- Small, round piece of poster board or cardstock (about the size of your palm)
- Paintbrush (optional)
First, make two holes in your poster board and thread your bobby pin in one and out the other. Then, paint glue onto the poster board. Affix a few feathers. Let it dry. Once dry, slide it into your kid’s hair and gush over how beautiful your little one looks. She may even need a tutu.
Tutus & Twirls Pretend Play
Speaking of tutus, we dressed up and danced around our living room with the swan maidens. (And when we watched Cinderella ballet, I gave my little one her fairy wings to put on, so she could dance like a fairy.) Toddlers love pretend play, and I believe it’s important to encourage pretend play and dress up to foster their imagination.
Costumes play an important role in any theatrical show. As we watched the ballet, I talked with my little one about the various attire and costumes. I pointed out that ballerinas where certain shoes to help them walk on their toes and that their tutu’s showed off their legs and technique as they danced. Additionally, while the ballerinas pretended to be swans, they wore feathers in their hair and on their costumes.
Swan Lake Inspired Sensory Bin
What is it about feathers that kids love so much? I literally dumped a bunch of colorful feathers (we didn’t have white) into a bin with some ribbon (cause why not), bowls, and tongs. Simple, and it kept my toddler busy for a while.
For this bin, as well as some of our other bins, I like to place the tub on a blanket. The rule is that all the feathers (and other stuff) must stay on the blanket. That way, she can take it out of the bin or let the feathers flutter down around her.
Over the past week or so, she’s gone back to her bin to explore. She’s added farm animals, sorted the feathers by color, and added wooden shapes. As long as the feathers stay on the blanket (and she’s not doing with something dangerous), I let her creativity roam wherever it takes her.
Ballet Dance Positions
Ballet offers a great opportunity to get kids moving while working on balance, strength, and following directions. I found two ballet DVDs in the Children’s Section at our local library, which we’ve watched a little, but they don’t really encourage my toddler to dance. She’d rather just sit and watch.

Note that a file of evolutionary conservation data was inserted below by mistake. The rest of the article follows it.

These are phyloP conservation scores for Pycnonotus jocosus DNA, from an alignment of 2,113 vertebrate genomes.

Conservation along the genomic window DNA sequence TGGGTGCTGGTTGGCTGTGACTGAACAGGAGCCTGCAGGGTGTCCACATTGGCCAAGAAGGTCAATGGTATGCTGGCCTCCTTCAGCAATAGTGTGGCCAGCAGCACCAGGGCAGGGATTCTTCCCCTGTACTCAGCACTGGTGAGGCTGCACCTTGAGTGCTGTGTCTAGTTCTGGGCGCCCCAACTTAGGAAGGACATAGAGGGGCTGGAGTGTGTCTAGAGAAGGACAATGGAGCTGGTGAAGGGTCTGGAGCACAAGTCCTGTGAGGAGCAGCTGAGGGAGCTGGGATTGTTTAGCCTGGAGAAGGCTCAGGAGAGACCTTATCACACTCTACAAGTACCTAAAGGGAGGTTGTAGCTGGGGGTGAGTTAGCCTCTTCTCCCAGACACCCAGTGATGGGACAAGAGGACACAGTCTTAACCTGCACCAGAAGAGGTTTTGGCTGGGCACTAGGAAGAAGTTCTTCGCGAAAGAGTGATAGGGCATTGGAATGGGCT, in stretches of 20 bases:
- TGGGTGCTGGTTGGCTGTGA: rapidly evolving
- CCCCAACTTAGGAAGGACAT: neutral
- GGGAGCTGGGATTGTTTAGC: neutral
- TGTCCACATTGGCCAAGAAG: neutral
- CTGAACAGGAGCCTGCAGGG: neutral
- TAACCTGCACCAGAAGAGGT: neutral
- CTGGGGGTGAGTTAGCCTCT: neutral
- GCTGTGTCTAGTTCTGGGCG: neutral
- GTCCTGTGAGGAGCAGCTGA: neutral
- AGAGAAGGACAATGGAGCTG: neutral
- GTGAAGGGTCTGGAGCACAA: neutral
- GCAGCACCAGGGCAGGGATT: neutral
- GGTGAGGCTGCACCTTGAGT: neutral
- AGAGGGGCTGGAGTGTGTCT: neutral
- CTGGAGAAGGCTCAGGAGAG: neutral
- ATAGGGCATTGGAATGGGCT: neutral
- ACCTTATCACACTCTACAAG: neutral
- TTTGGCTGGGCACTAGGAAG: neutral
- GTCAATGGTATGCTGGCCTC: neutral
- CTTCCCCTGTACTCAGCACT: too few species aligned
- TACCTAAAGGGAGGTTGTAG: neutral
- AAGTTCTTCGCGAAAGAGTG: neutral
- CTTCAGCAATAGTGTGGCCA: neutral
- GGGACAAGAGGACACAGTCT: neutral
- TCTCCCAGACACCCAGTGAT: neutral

Surprisingly, this free, printable coloring page by Super Coloring of the five positions inspires my toddler to dance and acts as a reference point for her.
To be clear, my toddler is not doing all of these positions. But she is interested in them. She studies (yes, actually studies) the printout so much so that I taped it up in her room. She mimics the arm or leg positions, and while her legs and arms move rigidly and independent of one another, she’s very proud of herself. It’s really cute to see, and I love that her mind is concentrating on a diagram, and she moves her body in an effort to mimic the picture.
It’s really incredible what kids will teach themselves given the opportunity.
Ballet Barrier Game (free printable)
Barrier games are great for not only speech therapy but to practice language and listening skills for young kids. To play the game, print out two copies (or more) of the stage and ballerinas from And Next Comes L.
You and your kid(s) sit across from each other with some sort of barrier (think cereal box fort) so that you can’t see each other’s stage. One person acts as the director/choreographer and tells the others how they are setting up their dancers. At the end, take down the barrier and see how closely your stages match each other.
More Educational Resources
Looking for more ballet inspired learning activities? Check out the Maestro Classic’s website. This is how I found the wing lift experiment, and they have tons of learning materials and ideas (especially for homeschooling). Think ballet themed activities on geography, math, language skill, and much more!